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Pedestal Mounted Vise

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  • #16
    My brother has a 6" large vise on a 6" piece of pipe (not sure if it is filled) welded to a 3' x 3' piece of plate steel for you to stand on and slide it around the shop.
    Like the OP was saying, if it could be movable what a nice option, well this one is, and I've done some good BFH work straightening his mower deck and other tractor implements that seem to always need work when I want to use it, or even just moving it in his shop.

    TX
    Mr fixit for the family
    Chris

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    • #17
      I mounted one of my vises on tripod. It is stable in or out of shop and heavy enough for most work I do.

      When I need to get after something, I snug it down to one of the floor pots.

      The other tripod is multi-functional. It accepts grinders, buffer, small welding table, 2d vise, sensitive drill, etc. I made adapters with a pipe stub on the bottom that just plugs into the tripod base.

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      • #18
        I've got one I made that is a pipe welded to a car rim. I put 2 small wheels on it for mobility, just tilt and wheel wherever you need it. On top of the pipe is a tree with a 2" receiver sticking straight up, and 4 more sticking out radially for attachements yet to be built...... I have a vise mounted on a 2" stub mounted on top. I made it about 6 years ago, and chip away at "finishing" it whenever I get some free time and don't want to do something else I should be doing.....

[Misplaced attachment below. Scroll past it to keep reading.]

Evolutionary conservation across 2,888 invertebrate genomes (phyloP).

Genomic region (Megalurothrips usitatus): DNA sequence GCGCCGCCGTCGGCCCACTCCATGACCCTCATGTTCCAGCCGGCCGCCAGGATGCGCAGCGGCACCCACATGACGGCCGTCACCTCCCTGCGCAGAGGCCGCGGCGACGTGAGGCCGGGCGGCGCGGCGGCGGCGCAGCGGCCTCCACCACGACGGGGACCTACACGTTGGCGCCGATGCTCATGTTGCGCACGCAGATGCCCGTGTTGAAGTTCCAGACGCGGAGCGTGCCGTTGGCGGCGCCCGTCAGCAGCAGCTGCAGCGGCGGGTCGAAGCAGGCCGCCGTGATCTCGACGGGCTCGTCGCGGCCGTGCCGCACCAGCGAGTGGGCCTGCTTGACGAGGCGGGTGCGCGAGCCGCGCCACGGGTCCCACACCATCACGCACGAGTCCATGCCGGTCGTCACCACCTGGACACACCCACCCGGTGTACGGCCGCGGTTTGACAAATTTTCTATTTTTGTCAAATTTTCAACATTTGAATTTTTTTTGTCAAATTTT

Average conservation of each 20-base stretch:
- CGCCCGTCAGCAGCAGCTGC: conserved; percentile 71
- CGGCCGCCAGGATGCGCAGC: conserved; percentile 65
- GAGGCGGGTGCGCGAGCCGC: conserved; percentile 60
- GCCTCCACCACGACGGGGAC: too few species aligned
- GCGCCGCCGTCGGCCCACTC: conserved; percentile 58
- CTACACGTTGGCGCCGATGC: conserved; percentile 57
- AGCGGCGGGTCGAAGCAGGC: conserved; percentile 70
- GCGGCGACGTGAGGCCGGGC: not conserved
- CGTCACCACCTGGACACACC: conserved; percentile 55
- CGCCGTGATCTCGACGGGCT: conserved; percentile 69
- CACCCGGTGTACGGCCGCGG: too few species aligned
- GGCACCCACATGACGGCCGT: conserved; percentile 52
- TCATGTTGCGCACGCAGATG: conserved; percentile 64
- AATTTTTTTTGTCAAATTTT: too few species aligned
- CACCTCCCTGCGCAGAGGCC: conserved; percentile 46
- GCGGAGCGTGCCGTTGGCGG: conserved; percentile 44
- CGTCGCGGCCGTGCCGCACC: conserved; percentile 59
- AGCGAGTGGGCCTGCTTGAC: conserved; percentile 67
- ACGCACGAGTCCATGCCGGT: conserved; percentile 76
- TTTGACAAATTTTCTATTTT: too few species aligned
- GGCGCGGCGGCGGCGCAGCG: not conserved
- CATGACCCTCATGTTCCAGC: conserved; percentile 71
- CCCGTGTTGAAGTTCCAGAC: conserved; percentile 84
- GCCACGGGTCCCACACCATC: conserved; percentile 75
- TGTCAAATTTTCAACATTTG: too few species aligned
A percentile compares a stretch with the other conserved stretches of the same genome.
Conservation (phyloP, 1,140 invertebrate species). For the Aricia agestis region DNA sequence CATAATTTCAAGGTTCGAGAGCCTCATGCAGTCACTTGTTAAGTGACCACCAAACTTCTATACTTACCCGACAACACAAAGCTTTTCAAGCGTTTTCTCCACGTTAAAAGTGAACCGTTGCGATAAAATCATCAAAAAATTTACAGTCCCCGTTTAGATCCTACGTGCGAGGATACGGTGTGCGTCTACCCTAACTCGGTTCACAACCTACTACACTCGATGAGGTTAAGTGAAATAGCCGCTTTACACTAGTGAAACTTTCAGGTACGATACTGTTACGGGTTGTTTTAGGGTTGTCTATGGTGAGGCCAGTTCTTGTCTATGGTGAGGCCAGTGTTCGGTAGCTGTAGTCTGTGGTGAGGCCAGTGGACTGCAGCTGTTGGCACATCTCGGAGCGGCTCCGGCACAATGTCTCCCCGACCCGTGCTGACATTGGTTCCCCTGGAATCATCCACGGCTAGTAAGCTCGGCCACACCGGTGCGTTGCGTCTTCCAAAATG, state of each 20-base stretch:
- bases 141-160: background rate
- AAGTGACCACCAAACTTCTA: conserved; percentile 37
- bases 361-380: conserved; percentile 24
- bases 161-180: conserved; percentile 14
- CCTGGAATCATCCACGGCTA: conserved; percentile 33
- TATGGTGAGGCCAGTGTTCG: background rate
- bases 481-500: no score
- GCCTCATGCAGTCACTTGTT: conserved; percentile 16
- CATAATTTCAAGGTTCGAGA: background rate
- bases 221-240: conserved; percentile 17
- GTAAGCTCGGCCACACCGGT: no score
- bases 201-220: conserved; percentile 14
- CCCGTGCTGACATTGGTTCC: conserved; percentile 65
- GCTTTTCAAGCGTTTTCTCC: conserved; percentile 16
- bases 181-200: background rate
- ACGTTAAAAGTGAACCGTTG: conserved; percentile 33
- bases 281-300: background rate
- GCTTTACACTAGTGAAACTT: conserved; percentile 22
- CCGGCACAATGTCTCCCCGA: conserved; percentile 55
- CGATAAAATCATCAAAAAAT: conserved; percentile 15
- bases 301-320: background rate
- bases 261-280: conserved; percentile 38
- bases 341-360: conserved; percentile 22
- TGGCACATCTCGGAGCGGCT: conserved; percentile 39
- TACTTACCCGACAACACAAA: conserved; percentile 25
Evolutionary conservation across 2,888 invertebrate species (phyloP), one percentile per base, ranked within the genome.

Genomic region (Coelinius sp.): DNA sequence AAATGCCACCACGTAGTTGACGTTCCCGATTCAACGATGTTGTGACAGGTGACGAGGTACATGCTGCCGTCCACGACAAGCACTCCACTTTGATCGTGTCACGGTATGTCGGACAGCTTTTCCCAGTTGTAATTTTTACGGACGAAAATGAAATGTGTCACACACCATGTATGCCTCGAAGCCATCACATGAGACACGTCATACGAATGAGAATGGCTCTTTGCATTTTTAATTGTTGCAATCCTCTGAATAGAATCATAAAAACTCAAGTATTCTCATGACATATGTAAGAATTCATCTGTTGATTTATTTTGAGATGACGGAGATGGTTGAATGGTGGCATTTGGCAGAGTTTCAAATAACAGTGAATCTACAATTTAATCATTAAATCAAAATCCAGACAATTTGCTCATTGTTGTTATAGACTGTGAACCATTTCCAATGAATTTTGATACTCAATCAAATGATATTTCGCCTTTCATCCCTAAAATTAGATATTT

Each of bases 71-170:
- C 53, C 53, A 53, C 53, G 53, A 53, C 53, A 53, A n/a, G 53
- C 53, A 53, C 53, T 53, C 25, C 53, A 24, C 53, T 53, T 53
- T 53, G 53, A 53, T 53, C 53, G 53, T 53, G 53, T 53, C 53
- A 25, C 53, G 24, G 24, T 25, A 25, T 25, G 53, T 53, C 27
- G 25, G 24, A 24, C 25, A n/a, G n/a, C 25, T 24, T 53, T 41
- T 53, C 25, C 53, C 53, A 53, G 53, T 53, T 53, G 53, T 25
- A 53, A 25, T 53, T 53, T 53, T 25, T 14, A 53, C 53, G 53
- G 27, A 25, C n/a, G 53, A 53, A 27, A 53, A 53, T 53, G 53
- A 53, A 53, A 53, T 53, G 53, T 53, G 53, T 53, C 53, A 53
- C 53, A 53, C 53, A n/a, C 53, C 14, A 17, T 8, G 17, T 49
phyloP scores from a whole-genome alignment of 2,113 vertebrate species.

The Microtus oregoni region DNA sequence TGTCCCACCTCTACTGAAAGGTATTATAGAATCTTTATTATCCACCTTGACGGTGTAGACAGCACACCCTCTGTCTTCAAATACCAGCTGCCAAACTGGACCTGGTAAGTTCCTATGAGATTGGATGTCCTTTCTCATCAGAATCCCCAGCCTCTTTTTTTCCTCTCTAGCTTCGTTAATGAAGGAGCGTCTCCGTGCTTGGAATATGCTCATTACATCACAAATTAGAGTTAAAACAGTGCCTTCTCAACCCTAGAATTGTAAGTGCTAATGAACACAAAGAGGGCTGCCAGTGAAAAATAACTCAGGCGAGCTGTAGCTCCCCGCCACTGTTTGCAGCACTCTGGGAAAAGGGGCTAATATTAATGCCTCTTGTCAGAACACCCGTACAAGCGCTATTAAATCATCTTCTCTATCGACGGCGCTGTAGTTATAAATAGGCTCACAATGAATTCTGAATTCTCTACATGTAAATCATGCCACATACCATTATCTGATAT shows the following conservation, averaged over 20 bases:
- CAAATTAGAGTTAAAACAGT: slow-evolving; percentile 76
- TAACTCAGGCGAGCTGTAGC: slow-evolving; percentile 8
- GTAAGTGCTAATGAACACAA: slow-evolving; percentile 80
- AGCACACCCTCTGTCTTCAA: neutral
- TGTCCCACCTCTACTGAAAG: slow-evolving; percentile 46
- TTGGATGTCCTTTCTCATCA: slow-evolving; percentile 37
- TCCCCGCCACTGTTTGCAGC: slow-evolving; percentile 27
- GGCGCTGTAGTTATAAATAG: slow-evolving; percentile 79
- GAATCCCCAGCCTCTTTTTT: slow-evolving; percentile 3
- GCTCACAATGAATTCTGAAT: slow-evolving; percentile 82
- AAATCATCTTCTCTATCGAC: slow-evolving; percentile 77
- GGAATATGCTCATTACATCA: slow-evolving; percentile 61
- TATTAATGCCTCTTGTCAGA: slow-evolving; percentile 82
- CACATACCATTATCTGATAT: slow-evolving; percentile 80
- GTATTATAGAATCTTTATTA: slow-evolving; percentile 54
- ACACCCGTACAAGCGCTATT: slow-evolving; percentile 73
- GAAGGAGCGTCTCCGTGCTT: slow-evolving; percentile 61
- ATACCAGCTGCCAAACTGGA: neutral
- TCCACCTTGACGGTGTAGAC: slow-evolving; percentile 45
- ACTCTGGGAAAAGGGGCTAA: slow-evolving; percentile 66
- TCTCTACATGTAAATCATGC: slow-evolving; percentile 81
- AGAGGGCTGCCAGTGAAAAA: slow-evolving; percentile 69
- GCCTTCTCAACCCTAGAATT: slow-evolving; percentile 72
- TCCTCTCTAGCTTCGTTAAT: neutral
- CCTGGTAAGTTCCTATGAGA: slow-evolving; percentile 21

I don't have any weight in it, and it needs it.

        Edit: I like those floor pots above. Did you put those in when you poured the slab, or install after?
        Last edited by Dan Dubeau; 11-28-2017, 10:31 AM.

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        • #19
          Originally posted by TriHonu View Post
          When I need to get after something, I snug it down to one of the floor pots.

          Your photo made waking up worthwhile today.

          That is a novel-to-me way of temporarily immobilizing a base for a vise/grinder/ect. I believe I recall seeing floor pots in collision repair shops years ago before steel frame straightening fixtures took over.

          I like the attention to details: one end of the chain appears to be fixed in the pot, the other end retains the cap that covers the pot when not in use so the cap is always right at hand, the pot has sufficient volume to swallow the chain.

          A variation of this approach for those of us unable/unwilling to install floor pots is to fab an attachment point to a sizable piece of plate. Say a threaded hole and a suitable eye bolt. While not as tidy, it is a compromise that could work for me.

          Thank you for posting.

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          • #20
            Hi TriHonu
            In a previous post I said, "If doing it again, I would use bigger pipe and fill with concrete." I stand corrected. I would skip the pipe and concrete and..... I would steal your great idea and get the best of both worlds. Clever very well done thanks for sharing.

            bert

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            • #21
              I have one mounted on an old dentist chair base, it is height adjustable but doesn't rotate.



              Jim

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              • #22
                Originally posted by Boatman53 View Post
                I have one mounted on an old dentist chair base, it is height adjustable but doesn't rotate.


                Jim
                Now THAT's a great idea. If I find a barber, hair stylist or dentist chair cheap I will try that!
                At the end of the project, there is a profound difference between spare parts and left over parts.

                Location: SF East Bay.

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                • #23
                  Ask your dentist. I was fortunate to have a friend that had a business building/remodeling dentists offices. He threw old chairs out. I had four pass through my shop from him. I have one left, an electric hydraulic base. That one does swivel and am in the middle of doing a restore on it before mounting something on it.
                  Jim

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